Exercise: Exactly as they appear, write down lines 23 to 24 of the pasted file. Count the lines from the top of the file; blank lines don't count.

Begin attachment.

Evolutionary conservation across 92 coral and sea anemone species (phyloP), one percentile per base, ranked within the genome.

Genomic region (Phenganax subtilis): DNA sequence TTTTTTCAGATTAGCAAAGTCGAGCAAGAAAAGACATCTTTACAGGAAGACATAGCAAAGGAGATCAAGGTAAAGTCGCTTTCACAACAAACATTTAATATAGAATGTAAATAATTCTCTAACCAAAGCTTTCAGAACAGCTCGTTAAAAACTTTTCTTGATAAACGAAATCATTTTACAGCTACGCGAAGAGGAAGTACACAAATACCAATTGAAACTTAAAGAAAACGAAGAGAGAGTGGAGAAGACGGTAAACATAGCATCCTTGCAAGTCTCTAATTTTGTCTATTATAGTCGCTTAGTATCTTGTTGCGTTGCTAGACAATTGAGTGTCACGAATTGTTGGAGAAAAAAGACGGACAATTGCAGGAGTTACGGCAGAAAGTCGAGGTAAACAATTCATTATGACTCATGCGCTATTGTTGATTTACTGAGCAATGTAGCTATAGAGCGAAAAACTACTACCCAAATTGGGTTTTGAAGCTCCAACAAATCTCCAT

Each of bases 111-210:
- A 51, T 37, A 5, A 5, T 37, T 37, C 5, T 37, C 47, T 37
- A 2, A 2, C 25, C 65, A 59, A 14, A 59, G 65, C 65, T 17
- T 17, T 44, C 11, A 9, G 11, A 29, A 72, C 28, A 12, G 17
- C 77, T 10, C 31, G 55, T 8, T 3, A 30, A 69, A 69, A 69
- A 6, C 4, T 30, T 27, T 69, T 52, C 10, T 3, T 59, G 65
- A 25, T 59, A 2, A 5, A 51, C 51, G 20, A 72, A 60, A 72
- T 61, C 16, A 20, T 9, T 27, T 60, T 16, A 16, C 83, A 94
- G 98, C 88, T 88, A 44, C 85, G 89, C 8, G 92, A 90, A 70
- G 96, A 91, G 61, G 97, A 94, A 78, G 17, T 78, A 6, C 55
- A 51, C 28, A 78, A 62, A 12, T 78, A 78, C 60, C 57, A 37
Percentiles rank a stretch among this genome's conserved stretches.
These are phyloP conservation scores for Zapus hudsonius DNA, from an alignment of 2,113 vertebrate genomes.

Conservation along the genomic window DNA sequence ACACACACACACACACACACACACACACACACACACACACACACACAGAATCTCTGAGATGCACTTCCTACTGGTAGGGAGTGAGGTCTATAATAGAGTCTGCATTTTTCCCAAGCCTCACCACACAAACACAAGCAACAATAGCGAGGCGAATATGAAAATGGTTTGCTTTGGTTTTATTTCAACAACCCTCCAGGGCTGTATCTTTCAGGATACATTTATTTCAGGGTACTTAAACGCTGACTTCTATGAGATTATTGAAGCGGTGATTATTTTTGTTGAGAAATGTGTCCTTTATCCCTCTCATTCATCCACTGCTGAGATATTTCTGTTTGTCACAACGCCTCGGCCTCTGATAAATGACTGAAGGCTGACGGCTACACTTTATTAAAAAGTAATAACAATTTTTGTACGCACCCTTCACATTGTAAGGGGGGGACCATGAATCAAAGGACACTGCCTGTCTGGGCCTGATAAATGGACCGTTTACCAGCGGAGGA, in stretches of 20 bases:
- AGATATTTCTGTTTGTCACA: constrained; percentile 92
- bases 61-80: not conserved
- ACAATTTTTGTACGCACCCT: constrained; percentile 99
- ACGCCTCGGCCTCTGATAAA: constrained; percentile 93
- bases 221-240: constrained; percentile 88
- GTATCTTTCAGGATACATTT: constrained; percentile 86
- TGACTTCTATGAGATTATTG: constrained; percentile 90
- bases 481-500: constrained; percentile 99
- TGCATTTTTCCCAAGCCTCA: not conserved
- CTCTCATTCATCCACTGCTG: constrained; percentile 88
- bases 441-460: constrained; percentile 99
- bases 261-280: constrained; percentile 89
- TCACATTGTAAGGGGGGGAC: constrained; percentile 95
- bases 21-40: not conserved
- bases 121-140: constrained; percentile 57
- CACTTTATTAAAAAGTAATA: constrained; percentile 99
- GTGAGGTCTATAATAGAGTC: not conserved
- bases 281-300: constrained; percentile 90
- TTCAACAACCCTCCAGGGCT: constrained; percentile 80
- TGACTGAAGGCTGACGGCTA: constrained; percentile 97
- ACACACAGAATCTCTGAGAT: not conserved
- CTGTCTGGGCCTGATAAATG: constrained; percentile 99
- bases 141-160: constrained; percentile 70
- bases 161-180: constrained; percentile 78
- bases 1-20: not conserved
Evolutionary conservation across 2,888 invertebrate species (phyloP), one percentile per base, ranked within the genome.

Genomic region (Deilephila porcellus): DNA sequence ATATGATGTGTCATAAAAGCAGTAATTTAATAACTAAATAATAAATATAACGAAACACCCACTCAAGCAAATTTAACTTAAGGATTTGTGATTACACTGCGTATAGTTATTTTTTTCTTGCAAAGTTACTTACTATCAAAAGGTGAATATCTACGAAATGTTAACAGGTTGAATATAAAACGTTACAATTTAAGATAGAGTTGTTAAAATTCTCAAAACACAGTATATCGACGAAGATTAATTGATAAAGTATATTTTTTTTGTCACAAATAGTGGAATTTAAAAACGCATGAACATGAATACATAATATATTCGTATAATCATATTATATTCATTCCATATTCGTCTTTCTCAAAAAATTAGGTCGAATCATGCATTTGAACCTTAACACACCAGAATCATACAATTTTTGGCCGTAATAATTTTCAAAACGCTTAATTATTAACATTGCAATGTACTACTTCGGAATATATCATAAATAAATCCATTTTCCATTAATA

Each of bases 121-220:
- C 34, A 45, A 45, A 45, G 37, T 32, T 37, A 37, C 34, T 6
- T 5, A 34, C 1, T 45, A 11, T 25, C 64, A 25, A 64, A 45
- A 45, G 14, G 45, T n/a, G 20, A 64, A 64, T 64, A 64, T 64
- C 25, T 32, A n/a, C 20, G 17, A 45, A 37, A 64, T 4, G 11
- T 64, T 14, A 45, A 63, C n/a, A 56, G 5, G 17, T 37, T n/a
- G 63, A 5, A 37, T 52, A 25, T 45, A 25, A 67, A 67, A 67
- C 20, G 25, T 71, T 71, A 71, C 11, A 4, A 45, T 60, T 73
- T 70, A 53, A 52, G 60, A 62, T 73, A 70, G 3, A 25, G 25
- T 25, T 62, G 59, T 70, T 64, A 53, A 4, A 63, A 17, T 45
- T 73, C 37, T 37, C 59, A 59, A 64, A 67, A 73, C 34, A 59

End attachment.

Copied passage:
- TGACTTCTATGAGATTATTG: constrained; percentile 90
- bases 481-500: constrained; percentile 99